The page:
The report was startling considering the fact that the tax credit for first-time homebuyers was extended through April 2010. And a $6000 tax credit was added for homebuyers who relocated.
    At the end of November, there were 235,000 new homes for sale; the lowest inventory level in nearly 40 years (since 1971). However, based on previous home sales data, that tiny amount still represents nearly 8 months of supply.
    Furthermore, the home resale data was for contracts signed over the summer, while new home sales data was for contracts signed in November.
    But who would expect new home sales to rise with millions of homes in foreclosure?
    Why pay a premium when you can get a better price in the foreclosure market?
    When you look at the big picture, things look a bit different.
    As I have discussed for nearly two years now, the big foreclosure avalanche begins in 2010 and will last through 2011, as most of the ARM and Alt-A loans reset during that period.
    This serves as a fairly good indicator of where interest rates are headed. You shouldn’t expect short-term rates to move appreciably higher until at least Spring of 2010. 
    Short-term rates may not rise above 1% until after 2010.
    Despite what most of the experts (cheerleaders) say, an improving real estate market is not the key to a recovery. That’s the type of argument used by the guys in Washington who specialize in creating a Ponzi scheme economy.
    The tail can’t wag the dog. An improving real estate market isn’t the driver of the economy.
    A healthy economy drives real estate because people have jobs; they have incomes to pay for mortgages.
    Thoughts of a bottom in real estate would boost consumer confidence, which would create more buyers. This would boost housing prices, which would further boost consumer confidence. Combined, this would boost the stock market—it’s a chain reaction within an endless loop.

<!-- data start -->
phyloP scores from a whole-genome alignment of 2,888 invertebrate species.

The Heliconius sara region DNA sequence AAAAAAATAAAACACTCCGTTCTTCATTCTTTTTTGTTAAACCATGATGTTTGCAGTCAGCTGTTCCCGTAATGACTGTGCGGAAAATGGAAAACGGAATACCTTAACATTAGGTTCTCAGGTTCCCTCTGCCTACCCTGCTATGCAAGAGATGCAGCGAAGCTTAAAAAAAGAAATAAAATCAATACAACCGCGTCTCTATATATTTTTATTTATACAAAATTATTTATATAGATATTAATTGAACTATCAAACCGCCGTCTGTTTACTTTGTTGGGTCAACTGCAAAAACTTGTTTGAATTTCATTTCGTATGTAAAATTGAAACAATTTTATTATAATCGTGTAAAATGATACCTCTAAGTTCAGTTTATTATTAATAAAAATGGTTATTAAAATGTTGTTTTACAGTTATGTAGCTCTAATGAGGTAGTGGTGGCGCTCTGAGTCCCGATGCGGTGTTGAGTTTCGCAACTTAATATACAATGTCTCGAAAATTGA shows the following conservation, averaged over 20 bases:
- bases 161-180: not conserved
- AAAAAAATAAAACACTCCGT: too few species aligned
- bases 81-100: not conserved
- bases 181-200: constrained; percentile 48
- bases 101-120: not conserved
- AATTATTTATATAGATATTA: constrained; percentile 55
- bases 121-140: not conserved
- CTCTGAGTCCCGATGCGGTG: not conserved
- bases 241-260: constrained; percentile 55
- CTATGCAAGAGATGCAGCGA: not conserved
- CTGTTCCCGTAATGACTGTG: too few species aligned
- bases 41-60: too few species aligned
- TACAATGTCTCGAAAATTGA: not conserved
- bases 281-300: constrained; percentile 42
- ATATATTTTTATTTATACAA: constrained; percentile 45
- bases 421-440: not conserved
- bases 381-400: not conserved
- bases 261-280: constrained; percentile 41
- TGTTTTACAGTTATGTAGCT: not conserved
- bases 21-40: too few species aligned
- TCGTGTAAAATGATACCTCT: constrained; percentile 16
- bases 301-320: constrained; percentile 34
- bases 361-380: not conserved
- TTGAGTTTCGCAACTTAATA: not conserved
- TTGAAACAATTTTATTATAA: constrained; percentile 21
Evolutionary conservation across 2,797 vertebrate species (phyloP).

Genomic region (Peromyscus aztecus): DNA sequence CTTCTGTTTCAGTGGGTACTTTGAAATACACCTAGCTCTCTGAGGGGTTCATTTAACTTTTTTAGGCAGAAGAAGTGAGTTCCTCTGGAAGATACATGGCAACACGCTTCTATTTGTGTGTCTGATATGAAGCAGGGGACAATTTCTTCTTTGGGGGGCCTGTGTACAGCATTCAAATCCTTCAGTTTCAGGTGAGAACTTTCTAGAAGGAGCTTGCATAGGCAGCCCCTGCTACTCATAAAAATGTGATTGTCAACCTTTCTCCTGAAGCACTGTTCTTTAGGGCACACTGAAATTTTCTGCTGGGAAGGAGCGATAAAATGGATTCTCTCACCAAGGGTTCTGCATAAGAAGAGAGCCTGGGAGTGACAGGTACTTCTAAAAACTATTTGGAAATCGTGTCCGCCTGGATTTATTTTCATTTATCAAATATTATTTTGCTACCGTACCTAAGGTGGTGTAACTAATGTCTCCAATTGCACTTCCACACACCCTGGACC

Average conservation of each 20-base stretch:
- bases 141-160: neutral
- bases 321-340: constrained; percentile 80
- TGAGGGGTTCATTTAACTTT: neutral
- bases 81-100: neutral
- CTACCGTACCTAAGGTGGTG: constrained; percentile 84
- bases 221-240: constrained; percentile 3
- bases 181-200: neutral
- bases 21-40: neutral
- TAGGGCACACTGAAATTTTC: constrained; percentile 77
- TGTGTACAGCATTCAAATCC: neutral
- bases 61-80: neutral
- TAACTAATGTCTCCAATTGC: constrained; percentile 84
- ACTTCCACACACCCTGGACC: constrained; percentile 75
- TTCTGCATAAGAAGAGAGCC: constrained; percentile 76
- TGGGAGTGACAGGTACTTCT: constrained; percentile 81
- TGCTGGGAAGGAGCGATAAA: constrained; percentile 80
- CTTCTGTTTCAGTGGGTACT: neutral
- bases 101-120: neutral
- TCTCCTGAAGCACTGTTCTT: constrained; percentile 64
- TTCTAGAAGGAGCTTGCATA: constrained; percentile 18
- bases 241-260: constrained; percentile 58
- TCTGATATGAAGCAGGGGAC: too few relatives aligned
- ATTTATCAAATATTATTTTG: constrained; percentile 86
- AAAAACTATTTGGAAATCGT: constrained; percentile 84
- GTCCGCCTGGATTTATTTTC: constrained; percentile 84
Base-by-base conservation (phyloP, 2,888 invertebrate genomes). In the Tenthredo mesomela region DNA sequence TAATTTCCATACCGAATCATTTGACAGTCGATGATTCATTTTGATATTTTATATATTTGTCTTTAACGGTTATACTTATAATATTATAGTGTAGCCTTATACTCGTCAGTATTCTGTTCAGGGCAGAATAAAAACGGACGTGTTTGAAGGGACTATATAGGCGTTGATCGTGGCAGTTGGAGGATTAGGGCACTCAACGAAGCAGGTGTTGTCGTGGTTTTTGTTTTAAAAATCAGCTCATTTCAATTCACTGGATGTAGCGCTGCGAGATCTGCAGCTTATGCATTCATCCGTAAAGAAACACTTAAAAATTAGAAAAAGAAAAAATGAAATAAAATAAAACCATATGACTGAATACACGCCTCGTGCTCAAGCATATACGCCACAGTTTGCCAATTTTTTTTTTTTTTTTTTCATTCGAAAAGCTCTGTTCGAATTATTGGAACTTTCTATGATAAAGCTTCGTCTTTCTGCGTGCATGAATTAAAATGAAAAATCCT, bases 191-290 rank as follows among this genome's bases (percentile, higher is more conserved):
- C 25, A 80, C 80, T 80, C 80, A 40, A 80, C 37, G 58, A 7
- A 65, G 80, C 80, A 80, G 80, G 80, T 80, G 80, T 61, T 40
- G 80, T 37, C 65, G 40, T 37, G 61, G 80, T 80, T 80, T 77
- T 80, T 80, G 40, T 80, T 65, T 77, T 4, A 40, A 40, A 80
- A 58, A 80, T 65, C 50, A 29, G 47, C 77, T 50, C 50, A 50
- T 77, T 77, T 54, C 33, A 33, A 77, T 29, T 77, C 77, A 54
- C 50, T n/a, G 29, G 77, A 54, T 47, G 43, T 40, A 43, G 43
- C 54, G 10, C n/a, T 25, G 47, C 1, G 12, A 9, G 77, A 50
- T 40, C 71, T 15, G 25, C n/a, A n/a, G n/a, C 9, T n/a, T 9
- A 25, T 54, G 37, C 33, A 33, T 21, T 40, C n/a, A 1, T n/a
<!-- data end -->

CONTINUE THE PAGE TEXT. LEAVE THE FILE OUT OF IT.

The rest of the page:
This explains why Washington and Wall Street are trying desperately to generate a recovery picture.
    Meanwhile, they continue to contradict their upbeat message by acting in opposition.
    For instance, the recent removal of the previous $400 billion funding ceiling for Fannie and Freddie should raise some major concerns. This is a huge deal because it now means that these losers get a blank check.
    Furthermore, the U.S. Treasury passed this monumental funding commitment without the approval of the Senate Finance Committee and other members of Congress (not that it would have made much of a difference, other than for these guys to showboat on C-SPAN to gain political points).
    Understand that when people speak of a “bottoming” in real estate, they usually don’t specify their definition.
    For some, bottoming means a pick up in housing starts; for others it means increased sales.
    To me, it means real estate prices.
    Now why would I choose pricing as the best definition of a recovery in real estate? 
    Because housing pricing is one of the key determinants for homebuyers.  And remember that consumers determine around 67% of the economy, so doesn't it make sense that if you want to discuss a recovery in the real estate market as it pertains to the health of the economy, you should focus on what matters to consumers? 
    Don't expect most economists to figure this out. Most are completely useless.
    As such, I stand by my original forecast made three years ago for a median real estate price decline of 35% (upper end).
    If I turn out to be correct, we probably reached the bottom in prices a few months ago. However, the bottoming process will take many months, perhaps a year. Thereafter, it will be a slow climb up.
    In fact, some of the bottoming-out process will be dependent on how the Fed handles interest rates. It is possible that the bottoming out process could hover up and down in a range, taking several years before making a definitive and sustainable (although slow) move upward.
    You should also be aware of the fact that with most Americans in the red for their homes, it’s not only difficult to refinance, but it’s also virtually impossible for most that might be out of work to relocate for job opportunities. The relocation tax credit is essentially useless and serves only as a tax break for well-off homeowners or those who have owned their home for many, many years.
    You can’t sell your house if you owe more than its worth unless you have the cash to pay the bank the difference.
    I would not expect there to be many unemployed homeowners who have the cash to pay off a mortgage deficit. 
    For several months, Fannie Mae has been offering refis at 125% of value as another desperate attempt to rescue the living dead who are being gouged by crooked banks that issued what I feel should be banned—ARMS and option-ARMS.